Next, the Court considered whether it was appropriate to apply the class action manageability requirement to PAGA claims. The Court conducted a detailed comparison of class action and PAGA requirements and determined it was not, as doing so would impede the effectiveness of PAGA's administrative purpose and legislative intent.

Second, Royalty argued that courts must have the discretion to dismiss PAGA claims with prejudice to preserve the employer's due process right to present an affirmative defense. Specifically, Royalty argued that when Estrada's class and representative claims are tried again, pursuant to the court of appeal's order, its due process rights would be violated if it was not allowed to call every employee it wished to testify on its behalf. The Court agreed that a general due process right exists to present an affirmative defense. However, it rejected Royalty's contention that Royalty "had an unfettered right to present individualized evidence in support of a defense." The Court added that courts have the authority to impose limits on the right to present an affirmative defense, so long as the defendant "is permitted to introduce its own evidence."

Even though the Court rejected Royalty's interpretation of its due process rights, the Court did not reject due process as a basis to dismiss PAGA claims with prejudice. Specifically, the Court held that under certain circumstances, and as a measure of last resort, PAGA's "broad standing rules and the lack of need for common proof or class certification" could create a scenario where a court dismisses a PAGA claim to preserve the defendant's due process right.


Following this ruling, manageability can no longer be the sole basis for dismissal by a trial court of a PAGA claim. However, the Court outlined a non-exhaustive list of tools that remain available to address potentially unmanageable claims, including:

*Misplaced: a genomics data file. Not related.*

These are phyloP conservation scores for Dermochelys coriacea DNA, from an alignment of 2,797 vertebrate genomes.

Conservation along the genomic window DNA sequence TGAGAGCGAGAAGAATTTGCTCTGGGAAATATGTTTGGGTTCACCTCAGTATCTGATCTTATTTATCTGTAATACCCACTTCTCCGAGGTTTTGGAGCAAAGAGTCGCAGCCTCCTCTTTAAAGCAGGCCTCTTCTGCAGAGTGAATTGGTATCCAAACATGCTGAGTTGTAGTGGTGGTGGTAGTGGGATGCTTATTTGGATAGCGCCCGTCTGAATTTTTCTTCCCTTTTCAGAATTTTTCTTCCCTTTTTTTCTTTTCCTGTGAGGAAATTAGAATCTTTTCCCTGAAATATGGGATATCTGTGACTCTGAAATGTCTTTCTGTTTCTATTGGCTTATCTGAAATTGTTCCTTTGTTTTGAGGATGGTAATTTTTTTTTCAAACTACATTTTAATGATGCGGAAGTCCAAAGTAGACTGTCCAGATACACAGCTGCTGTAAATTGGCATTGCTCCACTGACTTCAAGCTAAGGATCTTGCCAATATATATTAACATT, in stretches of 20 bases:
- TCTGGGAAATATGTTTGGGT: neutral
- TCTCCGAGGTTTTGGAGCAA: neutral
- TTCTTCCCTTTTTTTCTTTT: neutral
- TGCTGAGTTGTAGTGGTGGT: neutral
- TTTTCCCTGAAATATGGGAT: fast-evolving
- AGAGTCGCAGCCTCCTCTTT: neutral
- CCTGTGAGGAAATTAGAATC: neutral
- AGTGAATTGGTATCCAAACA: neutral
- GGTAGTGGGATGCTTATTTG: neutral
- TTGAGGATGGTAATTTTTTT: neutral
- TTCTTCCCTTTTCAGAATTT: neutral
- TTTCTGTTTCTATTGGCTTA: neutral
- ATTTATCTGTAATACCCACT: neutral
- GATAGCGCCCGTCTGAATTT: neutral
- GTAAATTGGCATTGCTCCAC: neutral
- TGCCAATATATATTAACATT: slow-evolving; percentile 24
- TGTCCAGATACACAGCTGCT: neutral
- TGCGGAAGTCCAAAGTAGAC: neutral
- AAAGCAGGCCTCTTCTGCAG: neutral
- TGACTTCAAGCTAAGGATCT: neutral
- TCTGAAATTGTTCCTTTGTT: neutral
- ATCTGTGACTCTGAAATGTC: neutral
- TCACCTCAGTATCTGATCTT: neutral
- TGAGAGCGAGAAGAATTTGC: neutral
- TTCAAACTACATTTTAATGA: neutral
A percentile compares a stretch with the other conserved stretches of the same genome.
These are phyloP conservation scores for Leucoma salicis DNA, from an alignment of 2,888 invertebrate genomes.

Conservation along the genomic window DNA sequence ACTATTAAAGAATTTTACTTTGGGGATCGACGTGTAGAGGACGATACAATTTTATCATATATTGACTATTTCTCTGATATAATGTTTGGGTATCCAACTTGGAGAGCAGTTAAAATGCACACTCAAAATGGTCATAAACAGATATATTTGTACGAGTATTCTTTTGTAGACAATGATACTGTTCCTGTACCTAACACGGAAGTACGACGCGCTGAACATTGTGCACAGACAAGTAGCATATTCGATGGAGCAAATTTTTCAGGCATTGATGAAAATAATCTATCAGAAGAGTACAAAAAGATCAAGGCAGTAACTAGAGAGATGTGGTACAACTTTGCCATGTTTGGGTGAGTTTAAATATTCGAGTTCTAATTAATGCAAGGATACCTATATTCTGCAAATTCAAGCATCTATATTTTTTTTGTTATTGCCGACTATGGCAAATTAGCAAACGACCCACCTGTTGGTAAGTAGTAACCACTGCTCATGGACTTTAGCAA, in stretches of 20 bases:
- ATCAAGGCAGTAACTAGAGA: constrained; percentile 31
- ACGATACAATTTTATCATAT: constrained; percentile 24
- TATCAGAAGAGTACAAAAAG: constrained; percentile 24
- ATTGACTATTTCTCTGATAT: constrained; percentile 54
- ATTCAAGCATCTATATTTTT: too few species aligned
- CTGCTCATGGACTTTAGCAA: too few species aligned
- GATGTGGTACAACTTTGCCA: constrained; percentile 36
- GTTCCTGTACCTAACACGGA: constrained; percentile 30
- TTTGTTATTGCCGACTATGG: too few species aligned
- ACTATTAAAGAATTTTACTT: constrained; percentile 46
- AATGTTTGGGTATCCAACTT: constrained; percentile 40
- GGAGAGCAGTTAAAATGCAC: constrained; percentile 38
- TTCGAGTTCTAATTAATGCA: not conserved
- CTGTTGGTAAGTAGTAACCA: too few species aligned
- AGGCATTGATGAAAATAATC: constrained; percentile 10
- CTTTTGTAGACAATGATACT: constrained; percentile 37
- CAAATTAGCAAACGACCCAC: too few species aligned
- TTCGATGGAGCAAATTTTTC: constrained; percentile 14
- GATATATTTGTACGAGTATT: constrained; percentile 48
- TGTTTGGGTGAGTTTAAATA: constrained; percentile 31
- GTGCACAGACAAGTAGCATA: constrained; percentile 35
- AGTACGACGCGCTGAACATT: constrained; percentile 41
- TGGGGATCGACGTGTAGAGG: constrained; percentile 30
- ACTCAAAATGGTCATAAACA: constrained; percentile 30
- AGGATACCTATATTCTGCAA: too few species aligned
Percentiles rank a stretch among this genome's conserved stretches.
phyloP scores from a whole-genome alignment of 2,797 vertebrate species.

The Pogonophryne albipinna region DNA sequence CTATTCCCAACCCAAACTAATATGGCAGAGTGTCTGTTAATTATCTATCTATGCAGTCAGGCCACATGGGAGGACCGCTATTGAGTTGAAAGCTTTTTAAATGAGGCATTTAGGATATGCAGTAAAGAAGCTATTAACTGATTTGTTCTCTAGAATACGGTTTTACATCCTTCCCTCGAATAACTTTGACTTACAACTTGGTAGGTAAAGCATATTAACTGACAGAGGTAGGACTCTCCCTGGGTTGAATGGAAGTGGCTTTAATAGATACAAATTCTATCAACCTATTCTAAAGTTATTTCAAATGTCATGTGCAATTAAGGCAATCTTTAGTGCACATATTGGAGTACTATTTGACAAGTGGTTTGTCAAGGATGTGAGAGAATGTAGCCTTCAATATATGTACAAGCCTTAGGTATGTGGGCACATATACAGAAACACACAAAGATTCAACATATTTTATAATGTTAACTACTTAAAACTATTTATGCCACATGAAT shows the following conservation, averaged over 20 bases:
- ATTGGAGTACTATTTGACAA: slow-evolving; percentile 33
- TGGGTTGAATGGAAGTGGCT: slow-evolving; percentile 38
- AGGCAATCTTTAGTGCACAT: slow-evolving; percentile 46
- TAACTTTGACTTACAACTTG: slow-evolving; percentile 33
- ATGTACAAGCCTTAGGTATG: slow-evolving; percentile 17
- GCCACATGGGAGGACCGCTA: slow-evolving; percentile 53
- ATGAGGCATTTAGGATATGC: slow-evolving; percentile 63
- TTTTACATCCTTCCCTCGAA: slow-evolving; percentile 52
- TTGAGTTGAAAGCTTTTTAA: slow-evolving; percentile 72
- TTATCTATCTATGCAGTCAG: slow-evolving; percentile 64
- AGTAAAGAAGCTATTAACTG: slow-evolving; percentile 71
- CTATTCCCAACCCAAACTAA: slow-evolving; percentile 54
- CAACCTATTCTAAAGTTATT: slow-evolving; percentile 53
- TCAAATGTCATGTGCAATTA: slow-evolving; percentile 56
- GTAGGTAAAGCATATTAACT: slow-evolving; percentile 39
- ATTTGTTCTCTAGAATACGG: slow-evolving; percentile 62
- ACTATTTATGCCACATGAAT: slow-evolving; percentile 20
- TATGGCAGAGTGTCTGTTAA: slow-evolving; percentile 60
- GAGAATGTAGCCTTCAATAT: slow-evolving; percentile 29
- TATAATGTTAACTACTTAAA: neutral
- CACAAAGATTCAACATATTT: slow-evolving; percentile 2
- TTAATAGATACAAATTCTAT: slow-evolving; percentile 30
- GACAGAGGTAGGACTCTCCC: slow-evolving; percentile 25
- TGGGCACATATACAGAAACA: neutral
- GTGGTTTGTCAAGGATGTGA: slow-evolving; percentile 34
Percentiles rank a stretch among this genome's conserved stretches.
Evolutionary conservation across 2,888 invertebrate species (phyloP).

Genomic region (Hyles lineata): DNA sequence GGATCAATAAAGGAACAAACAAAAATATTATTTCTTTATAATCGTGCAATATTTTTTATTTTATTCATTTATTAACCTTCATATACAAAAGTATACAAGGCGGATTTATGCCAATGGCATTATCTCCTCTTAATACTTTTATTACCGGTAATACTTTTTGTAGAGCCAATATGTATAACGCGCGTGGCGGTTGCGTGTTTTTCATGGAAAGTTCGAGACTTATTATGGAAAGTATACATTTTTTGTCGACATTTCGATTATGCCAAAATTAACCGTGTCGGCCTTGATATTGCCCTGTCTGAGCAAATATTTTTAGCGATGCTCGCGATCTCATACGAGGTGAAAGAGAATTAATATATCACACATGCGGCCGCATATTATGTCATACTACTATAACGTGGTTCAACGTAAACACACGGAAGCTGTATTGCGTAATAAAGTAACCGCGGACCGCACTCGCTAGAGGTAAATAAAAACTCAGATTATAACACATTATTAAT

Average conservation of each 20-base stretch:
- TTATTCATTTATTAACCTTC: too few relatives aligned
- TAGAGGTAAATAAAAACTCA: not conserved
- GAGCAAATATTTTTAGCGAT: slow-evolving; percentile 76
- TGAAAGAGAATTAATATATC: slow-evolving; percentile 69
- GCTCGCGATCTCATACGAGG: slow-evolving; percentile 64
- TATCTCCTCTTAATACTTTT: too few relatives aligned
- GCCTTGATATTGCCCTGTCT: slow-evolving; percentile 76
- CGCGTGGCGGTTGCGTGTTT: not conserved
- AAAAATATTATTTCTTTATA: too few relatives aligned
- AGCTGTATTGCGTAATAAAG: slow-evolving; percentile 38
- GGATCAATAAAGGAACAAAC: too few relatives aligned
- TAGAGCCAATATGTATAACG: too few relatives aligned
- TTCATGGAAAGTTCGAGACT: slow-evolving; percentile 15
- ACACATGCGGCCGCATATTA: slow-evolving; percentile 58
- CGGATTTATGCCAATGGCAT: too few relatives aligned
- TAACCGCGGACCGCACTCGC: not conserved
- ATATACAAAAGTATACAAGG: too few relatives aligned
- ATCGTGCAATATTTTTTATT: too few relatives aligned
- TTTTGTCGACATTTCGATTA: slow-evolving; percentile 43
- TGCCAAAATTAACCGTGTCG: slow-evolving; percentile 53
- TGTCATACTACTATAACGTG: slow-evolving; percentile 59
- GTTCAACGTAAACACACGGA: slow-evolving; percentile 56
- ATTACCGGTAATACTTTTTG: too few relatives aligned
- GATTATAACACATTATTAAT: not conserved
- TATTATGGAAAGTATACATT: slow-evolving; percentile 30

• use of representative testimony, surveys, and statistical analysis:

    'Representative testimony, surveys, and statistical analysis,' along with other types of evidence, 'are available as tools to render manageable determinations of the extent of liability

  • limiting the type and extent of evidence presented at trial by plaintiff when determining the number of violations and the amount of penalties:

    our holding that trial courts lack inherent authority to strike a PAGA claim on manageability grounds does not preclude trial courts from limiting the types of evidence a plaintiff may present or using other tools to assure that a PAGA claim can be effectively tried.


  • dispositive motions (i.e., demurrers, motions for summary judgment, and judgment not withstanding the verdict) to address overbroad and unspecific PAGA claims:

    a trial court may issue substantive rulings, including those on demurrer, or on motions for summary judgment or judgment notwithstanding the verdict, provided for in the Code of Civil Procedure to fairly and efficiently adjudicate an action in cases in which a plaintiff pleads the claim in such an overbroad or unspecific manner that the plaintiff is unable to prove liability as to all or most employees.

Post-Estrada, those tools and due process concerns are where parties and trial courts must turn to address the unique challenges posed by managing potentially unwieldy PAGA claims.